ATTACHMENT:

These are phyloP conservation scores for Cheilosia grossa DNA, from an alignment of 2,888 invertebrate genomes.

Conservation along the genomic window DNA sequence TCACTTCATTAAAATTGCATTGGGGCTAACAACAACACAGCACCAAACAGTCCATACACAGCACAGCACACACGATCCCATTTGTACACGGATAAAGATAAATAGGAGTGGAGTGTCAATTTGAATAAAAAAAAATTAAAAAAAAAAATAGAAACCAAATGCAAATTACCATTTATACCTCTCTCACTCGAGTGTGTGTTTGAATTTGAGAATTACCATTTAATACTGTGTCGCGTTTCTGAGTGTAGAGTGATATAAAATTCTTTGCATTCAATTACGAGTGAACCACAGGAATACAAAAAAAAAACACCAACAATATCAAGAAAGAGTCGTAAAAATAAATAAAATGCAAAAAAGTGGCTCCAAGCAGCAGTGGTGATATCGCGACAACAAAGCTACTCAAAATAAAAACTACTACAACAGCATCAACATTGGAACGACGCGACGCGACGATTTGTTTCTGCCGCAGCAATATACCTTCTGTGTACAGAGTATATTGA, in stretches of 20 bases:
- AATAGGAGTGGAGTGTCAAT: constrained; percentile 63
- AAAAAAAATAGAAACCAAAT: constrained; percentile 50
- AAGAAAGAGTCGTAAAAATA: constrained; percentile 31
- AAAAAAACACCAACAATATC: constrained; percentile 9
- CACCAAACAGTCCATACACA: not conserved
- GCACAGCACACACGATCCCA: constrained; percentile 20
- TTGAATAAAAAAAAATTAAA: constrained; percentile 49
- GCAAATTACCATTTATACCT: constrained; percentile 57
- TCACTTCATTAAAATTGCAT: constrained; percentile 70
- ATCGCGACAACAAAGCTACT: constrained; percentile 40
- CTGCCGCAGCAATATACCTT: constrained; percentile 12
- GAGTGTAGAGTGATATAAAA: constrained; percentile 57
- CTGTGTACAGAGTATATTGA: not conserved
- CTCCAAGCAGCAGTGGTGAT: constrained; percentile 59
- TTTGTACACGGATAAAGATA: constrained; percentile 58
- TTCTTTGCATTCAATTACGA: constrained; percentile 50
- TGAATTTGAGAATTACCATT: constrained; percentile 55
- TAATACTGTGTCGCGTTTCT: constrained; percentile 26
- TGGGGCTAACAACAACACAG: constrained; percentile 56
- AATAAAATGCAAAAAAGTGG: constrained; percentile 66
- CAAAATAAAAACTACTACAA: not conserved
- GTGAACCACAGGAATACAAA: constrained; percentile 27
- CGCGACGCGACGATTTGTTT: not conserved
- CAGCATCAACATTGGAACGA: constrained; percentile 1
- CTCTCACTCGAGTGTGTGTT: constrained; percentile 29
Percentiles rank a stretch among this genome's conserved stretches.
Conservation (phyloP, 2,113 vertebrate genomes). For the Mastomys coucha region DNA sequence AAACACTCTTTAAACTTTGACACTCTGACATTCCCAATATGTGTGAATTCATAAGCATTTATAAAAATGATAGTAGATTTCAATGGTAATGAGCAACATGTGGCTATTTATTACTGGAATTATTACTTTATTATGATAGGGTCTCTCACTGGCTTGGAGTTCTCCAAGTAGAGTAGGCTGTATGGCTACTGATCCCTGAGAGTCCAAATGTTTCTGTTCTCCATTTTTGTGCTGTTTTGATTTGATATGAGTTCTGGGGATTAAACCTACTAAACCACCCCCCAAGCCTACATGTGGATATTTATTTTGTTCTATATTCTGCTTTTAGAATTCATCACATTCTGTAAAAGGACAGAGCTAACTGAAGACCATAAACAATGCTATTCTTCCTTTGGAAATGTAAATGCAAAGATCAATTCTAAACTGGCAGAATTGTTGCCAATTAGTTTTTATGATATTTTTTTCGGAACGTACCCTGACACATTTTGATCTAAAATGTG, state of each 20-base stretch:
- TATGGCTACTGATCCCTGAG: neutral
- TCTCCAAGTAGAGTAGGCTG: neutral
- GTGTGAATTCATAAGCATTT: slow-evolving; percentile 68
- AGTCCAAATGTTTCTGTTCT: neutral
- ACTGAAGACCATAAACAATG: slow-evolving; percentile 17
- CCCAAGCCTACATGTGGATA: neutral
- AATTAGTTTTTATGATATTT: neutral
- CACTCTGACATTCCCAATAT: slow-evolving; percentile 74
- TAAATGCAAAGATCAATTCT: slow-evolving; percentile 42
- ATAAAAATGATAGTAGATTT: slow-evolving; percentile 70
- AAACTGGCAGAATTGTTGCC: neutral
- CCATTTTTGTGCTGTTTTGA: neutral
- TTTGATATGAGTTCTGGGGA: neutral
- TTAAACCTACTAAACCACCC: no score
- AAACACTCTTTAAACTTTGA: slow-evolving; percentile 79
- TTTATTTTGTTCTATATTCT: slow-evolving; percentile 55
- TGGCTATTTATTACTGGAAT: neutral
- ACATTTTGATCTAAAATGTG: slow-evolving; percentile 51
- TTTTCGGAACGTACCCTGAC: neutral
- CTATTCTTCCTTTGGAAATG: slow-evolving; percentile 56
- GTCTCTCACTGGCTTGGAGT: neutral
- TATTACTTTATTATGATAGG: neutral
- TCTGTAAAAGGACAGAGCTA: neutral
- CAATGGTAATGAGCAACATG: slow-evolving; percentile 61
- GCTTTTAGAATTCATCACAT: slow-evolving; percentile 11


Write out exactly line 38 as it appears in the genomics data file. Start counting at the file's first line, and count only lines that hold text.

- TAAATGCAAAGATCAATTCT: slow-evolving; percentile 42